Scott Walker is officially the GOP frontrunner, and the media is out for blood

How do you know that Wisconsin Gov. Scott Walker has taken at least temporary custody of frontrunner status in the race for the GOP presidential nomination in 2016? Beyond, of course, the polls that show him rocketing to the front of the pack in critical early primary states like Iowa? The political press is coming down hard on him and his nascent campaign.

After three unambiguous statewide victories in a Democratic state in just four years, Scott Walker is thoroughly vetted. If there were skeletons in his closet, the media and the myriad opposition researchers scrutinizing his past would have found them by now. “Scott Walker could very well be indicted in the coming days,” the forlorn MSNBC host Ed Schultz predicted on the night of Walker’s second statewide victory. He never was.

So, the press has taken a keen interest in catching Walker in unflattering moments or making hash out of otherwise minor controversies. Rudy Giuliani was speaking at an event for Walker when he sent the political media into a manic frenzy in which reporter and pundit alike tripped over one another to denounce what they dubbed the New York City’ mayor’s callous and quite possibly racist assertion that President Barack Obama doesn’t love his country. Only now, on day five of that story, is it finally beginning to fade from the media’s focus.

When Walker refused to denounce the former Big Apple mayor to the media’s satisfaction, they pounced. “What Scott Walker did ought to disqualify him as a serious presidential contender,” Washington Post columnist Dana Milbank hyperventilated. “Clownish,” insisted Rachel Maddow Show producer Steve Benen. “Spineless,” The Washington Post editorial board averred.

And all this merely because the Badger State governor said “the mayor can speak for himself” despite conceding that his comments were “aggressive.” The press would not have been satisfied unless Walker had thrown himself upon a pyre in penitence for the sin of having attended an event at which the president’s values were questioned and his honor attacked. It was bizarre to see the political press respond to Giuliani’s remarks as though they had been personally insulted.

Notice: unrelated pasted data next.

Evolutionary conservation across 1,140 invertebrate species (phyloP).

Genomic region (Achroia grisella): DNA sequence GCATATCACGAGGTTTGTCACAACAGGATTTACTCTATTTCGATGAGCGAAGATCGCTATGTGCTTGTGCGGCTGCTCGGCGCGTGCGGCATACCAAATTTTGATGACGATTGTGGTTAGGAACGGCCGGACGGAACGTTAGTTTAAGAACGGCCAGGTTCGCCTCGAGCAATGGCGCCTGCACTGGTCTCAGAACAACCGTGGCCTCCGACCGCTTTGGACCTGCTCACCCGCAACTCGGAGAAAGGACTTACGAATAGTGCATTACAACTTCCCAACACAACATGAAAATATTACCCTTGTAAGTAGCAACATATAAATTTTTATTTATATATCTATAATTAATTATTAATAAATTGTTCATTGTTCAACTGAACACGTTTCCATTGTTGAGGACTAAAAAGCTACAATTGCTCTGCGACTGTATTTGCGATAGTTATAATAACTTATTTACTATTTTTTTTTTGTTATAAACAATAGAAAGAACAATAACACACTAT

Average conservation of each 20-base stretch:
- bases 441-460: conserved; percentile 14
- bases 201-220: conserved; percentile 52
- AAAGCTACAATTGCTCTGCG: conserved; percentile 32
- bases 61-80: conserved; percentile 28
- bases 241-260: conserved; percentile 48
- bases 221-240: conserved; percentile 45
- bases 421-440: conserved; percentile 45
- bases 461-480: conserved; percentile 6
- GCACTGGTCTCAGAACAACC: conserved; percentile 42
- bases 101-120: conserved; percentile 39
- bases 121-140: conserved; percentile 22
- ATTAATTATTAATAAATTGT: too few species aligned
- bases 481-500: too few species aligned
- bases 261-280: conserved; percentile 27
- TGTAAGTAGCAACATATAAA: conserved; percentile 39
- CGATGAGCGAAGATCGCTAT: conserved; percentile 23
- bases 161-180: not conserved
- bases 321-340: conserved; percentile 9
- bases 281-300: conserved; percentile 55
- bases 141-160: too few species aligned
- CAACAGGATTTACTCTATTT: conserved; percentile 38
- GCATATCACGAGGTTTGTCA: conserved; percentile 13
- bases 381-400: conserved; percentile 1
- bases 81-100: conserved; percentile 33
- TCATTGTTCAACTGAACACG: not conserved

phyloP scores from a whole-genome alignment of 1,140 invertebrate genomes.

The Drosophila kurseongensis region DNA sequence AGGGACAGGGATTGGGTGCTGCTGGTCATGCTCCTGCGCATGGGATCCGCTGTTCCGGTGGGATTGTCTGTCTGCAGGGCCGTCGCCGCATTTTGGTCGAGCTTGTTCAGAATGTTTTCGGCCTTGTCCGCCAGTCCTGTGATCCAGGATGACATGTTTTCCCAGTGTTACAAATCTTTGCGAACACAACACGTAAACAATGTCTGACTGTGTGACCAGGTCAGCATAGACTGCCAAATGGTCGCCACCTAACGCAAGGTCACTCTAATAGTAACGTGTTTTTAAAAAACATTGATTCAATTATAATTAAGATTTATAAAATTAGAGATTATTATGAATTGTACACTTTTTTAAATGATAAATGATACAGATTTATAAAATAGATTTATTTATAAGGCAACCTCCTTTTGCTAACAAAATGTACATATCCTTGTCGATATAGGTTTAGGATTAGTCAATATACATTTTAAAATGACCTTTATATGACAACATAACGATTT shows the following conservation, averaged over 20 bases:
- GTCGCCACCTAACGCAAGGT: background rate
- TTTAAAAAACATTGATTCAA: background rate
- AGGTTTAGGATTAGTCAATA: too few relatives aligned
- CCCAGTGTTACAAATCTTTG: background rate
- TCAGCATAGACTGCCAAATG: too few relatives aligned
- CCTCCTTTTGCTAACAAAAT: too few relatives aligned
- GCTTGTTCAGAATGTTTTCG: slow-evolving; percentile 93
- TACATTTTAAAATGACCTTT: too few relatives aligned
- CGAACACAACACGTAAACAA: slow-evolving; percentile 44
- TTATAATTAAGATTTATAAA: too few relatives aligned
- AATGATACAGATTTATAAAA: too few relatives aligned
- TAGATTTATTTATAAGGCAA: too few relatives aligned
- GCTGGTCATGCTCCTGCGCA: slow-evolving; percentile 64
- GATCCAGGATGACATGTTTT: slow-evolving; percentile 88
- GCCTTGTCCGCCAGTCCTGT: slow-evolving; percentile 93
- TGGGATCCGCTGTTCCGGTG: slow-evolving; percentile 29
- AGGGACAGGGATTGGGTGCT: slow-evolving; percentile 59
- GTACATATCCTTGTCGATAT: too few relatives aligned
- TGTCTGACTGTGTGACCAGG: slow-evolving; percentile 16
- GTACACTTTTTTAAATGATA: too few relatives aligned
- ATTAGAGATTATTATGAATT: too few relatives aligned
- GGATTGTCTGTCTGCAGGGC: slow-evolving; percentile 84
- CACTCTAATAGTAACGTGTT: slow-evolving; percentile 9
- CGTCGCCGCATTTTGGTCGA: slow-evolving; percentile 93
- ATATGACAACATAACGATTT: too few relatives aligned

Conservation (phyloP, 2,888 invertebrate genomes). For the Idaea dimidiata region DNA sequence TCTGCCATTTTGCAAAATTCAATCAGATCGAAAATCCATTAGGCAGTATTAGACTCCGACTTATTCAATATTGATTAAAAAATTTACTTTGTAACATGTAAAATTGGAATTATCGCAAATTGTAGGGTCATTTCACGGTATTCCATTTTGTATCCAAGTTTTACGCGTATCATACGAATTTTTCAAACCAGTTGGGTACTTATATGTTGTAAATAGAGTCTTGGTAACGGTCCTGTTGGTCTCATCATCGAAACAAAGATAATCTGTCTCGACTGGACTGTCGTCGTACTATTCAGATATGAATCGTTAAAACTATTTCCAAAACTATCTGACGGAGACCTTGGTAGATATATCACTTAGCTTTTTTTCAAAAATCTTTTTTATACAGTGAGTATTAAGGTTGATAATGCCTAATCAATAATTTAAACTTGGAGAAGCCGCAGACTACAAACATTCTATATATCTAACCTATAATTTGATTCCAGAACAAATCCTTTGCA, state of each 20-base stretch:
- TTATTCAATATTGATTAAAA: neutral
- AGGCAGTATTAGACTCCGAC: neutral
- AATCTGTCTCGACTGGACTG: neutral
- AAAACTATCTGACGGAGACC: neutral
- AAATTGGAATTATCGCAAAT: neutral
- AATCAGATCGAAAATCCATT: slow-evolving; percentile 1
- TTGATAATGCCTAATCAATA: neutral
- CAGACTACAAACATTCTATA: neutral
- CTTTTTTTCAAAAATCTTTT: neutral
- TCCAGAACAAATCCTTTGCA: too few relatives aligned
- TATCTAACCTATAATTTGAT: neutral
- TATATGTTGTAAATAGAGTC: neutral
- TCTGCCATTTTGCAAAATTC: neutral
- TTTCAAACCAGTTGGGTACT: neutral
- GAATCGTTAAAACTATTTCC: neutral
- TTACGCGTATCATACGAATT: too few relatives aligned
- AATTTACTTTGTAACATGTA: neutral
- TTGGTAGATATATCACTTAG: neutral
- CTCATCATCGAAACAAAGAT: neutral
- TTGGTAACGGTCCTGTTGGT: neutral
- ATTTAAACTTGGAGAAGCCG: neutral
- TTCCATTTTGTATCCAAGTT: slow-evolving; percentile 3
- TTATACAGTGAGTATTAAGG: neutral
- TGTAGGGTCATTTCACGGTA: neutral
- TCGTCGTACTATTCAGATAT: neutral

This episode did provide the media with the opportunity to quiz every Republican candidate about how they feel about a politician out of office for over a decade. Despite the fact that the head of the Democratic National Committee is involved in a significant quid pro quo scandal and remains suspect of interfaith marriage and the Vice President of the United States is a serial groper, Democrats are spared association with these figures by an energetic political media.

You will perhaps not be surprised to learn that Walker has disqualified himself from serving as the President of the United States twice in less than one week, at least according to the Beltway media. Again, Walker was judged to have failed to meet the subjectively defined standards of conduct befitting a member of the opposition party when talking about President Obama. When the Wisconsin governor was inexplicably asked by The Washington Post whether or not he believed that Barack Obama was a Christian, Walker stepped on a landmine when he answered, “I don’t know.”

“I’ve actually never talked about it or I haven’t read about that,” Walker said, his voice calm and firm. “I’ve never asked him that,” he added. “You’ve asked me to make statements about people that I haven’t had a conversation with about that. How [could] I say if I know either of you are a Christian?”